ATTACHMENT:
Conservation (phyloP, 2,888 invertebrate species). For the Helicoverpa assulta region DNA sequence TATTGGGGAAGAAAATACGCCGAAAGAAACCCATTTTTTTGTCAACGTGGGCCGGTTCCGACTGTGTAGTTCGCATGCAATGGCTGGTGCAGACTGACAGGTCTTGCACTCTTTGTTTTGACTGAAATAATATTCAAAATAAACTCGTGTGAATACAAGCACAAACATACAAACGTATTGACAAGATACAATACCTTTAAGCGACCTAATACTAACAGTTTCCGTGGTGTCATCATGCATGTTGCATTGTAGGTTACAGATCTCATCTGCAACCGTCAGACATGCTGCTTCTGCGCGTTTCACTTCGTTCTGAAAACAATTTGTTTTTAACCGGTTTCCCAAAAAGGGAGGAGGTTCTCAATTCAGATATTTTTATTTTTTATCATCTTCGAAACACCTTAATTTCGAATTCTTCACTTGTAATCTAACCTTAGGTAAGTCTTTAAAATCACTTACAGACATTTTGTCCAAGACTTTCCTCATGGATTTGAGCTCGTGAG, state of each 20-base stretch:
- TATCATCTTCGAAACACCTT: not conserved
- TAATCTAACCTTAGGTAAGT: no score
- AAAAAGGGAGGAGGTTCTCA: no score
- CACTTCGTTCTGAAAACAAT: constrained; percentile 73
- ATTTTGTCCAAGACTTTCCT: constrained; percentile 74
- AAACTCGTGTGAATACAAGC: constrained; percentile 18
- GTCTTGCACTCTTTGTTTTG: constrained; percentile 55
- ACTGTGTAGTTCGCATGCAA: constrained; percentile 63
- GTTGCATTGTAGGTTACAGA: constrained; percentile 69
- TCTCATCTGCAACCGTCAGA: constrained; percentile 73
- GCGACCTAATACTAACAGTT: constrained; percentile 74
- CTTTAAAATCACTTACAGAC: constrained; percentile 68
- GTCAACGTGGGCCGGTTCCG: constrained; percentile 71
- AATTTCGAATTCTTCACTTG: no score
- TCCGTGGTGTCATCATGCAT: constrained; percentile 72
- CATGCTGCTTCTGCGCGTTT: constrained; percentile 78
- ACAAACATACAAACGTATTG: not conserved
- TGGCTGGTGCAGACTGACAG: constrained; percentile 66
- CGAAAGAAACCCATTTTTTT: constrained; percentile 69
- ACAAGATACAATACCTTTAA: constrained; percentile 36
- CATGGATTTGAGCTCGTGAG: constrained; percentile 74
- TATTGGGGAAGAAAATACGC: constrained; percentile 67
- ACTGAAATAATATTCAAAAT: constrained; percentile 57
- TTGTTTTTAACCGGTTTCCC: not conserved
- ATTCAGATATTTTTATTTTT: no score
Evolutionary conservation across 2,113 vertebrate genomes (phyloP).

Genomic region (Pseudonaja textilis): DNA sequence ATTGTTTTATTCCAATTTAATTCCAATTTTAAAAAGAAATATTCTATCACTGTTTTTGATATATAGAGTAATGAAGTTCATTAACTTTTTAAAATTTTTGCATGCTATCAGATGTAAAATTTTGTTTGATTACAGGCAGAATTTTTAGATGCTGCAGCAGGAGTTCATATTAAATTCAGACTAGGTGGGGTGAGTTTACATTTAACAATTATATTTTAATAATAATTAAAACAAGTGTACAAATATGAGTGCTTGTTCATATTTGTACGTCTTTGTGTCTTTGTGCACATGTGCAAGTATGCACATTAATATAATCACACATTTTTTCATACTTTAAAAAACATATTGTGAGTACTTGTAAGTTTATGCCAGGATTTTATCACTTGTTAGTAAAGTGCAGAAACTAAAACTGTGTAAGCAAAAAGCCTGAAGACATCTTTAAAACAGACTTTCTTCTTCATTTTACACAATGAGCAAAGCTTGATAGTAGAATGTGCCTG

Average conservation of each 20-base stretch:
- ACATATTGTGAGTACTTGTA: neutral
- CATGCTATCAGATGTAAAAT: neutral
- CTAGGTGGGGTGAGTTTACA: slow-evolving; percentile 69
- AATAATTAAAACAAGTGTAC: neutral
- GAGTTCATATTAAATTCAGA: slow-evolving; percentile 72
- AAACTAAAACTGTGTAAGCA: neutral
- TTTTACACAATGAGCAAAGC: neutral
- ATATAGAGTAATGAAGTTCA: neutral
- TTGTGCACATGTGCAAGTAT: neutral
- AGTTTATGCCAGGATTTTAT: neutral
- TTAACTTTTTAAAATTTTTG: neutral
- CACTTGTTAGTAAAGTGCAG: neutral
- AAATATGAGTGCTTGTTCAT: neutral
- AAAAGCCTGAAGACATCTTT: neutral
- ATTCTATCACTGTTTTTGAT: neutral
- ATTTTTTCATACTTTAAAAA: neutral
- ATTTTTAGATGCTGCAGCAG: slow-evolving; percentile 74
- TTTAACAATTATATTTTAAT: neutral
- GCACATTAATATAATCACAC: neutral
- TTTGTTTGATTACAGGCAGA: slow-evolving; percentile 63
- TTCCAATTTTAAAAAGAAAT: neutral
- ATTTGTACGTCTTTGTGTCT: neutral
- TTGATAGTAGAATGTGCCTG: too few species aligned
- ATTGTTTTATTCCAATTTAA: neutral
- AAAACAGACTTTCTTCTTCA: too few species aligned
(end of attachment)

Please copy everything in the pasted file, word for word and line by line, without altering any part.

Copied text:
Conservation (phyloP, 2,888 invertebrate species). For the Helicoverpa assulta region DNA sequence TATTGGGGAAGAAAATACGCCGAAAGAAACCCATTTTTTTGTCAACGTGGGCCGGTTCCGACTGTGTAGTTCGCATGCAATGGCTGGTGCAGACTGACAGGTCTTGCACTCTTTGTTTTGACTGAAATAATATTCAAAATAAACTCGTGTGAATACAAGCACAAACATACAAACGTATTGACAAGATACAATACCTTTAAGCGACCTAATACTAACAGTTTCCGTGGTGTCATCATGCATGTTGCATTGTAGGTTACAGATCTCATCTGCAACCGTCAGACATGCTGCTTCTGCGCGTTTCACTTCGTTCTGAAAACAATTTGTTTTTAACCGGTTTCCCAAAAAGGGAGGAGGTTCTCAATTCAGATATTTTTATTTTTTATCATCTTCGAAACACCTTAATTTCGAATTCTTCACTTGTAATCTAACCTTAGGTAAGTCTTTAAAATCACTTACAGACATTTTGTCCAAGACTTTCCTCATGGATTTGAGCTCGTGAG, state of each 20-base stretch:
- TATCATCTTCGAAACACCTT: not conserved
- TAATCTAACCTTAGGTAAGT: no score
- AAAAAGGGAGGAGGTTCTCA: no score
- CACTTCGTTCTGAAAACAAT: constrained; percentile 73
- ATTTTGTCCAAGACTTTCCT: constrained; percentile 74
- AAACTCGTGTGAATACAAGC: constrained; percentile 18
- GTCTTGCACTCTTTGTTTTG: constrained; percentile 55
- ACTGTGTAGTTCGCATGCAA: constrained; percentile 63
- GTTGCATTGTAGGTTACAGA: constrained; percentile 69
- TCTCATCTGCAACCGTCAGA: constrained; percentile 73
- GCGACCTAATACTAACAGTT: constrained; percentile 74
- CTTTAAAATCACTTACAGAC: constrained; percentile 68
- GTCAACGTGGGCCGGTTCCG: constrained; percentile 71
- AATTTCGAATTCTTCACTTG: no score
- TCCGTGGTGTCATCATGCAT: constrained; percentile 72
- CATGCTGCTTCTGCGCGTTT: constrained; percentile 78
- ACAAACATACAAACGTATTG: not conserved
- TGGCTGGTGCAGACTGACAG: constrained; percentile 66
- CGAAAGAAACCCATTTTTTT: constrained; percentile 69
- ACAAGATACAATACCTTTAA: constrained; percentile 36
- CATGGATTTGAGCTCGTGAG: constrained; percentile 74
- TATTGGGGAAGAAAATACGC: constrained; percentile 67
- ACTGAAATAATATTCAAAAT: constrained; percentile 57
- TTGTTTTTAACCGGTTTCCC: not conserved
- ATTCAGATATTTTTATTTTT: no score
Evolutionary conservation across 2,113 vertebrate genomes (phyloP).

Genomic region (Pseudonaja textilis): DNA sequence ATTGTTTTATTCCAATTTAATTCCAATTTTAAAAAGAAATATTCTATCACTGTTTTTGATATATAGAGTAATGAAGTTCATTAACTTTTTAAAATTTTTGCATGCTATCAGATGTAAAATTTTGTTTGATTACAGGCAGAATTTTTAGATGCTGCAGCAGGAGTTCATATTAAATTCAGACTAGGTGGGGTGAGTTTACATTTAACAATTATATTTTAATAATAATTAAAACAAGTGTACAAATATGAGTGCTTGTTCATATTTGTACGTCTTTGTGTCTTTGTGCACATGTGCAAGTATGCACATTAATATAATCACACATTTTTTCATACTTTAAAAAACATATTGTGAGTACTTGTAAGTTTATGCCAGGATTTTATCACTTGTTAGTAAAGTGCAGAAACTAAAACTGTGTAAGCAAAAAGCCTGAAGACATCTTTAAAACAGACTTTCTTCTTCATTTTACACAATGAGCAAAGCTTGATAGTAGAATGTGCCTG

Average conservation of each 20-base stretch:
- ACATATTGTGAGTACTTGTA: neutral
- CATGCTATCAGATGTAAAAT: neutral
- CTAGGTGGGGTGAGTTTACA: slow-evolving; percentile 69
- AATAATTAAAACAAGTGTAC: neutral
- GAGTTCATATTAAATTCAGA: slow-evolving; percentile 72
- AAACTAAAACTGTGTAAGCA: neutral
- TTTTACACAATGAGCAAAGC: neutral
- ATATAGAGTAATGAAGTTCA: neutral
- TTGTGCACATGTGCAAGTAT: neutral
- AGTTTATGCCAGGATTTTAT: neutral
- TTAACTTTTTAAAATTTTTG: neutral
- CACTTGTTAGTAAAGTGCAG: neutral
- AAATATGAGTGCTTGTTCAT: neutral
- AAAAGCCTGAAGACATCTTT: neutral
- ATTCTATCACTGTTTTTGAT: neutral
- ATTTTTTCATACTTTAAAAA: neutral
- ATTTTTAGATGCTGCAGCAG: slow-evolving; percentile 74
- TTTAACAATTATATTTTAAT: neutral
- GCACATTAATATAATCACAC: neutral
- TTTGTTTGATTACAGGCAGA: slow-evolving; percentile 63
- TTCCAATTTTAAAAAGAAAT: neutral
- ATTTGTACGTCTTTGTGTCT: neutral
- TTGATAGTAGAATGTGCCTG: too few species aligned
- ATTGTTTTATTCCAATTTAA: neutral
- AAAACAGACTTTCTTCTTCA: too few species aligned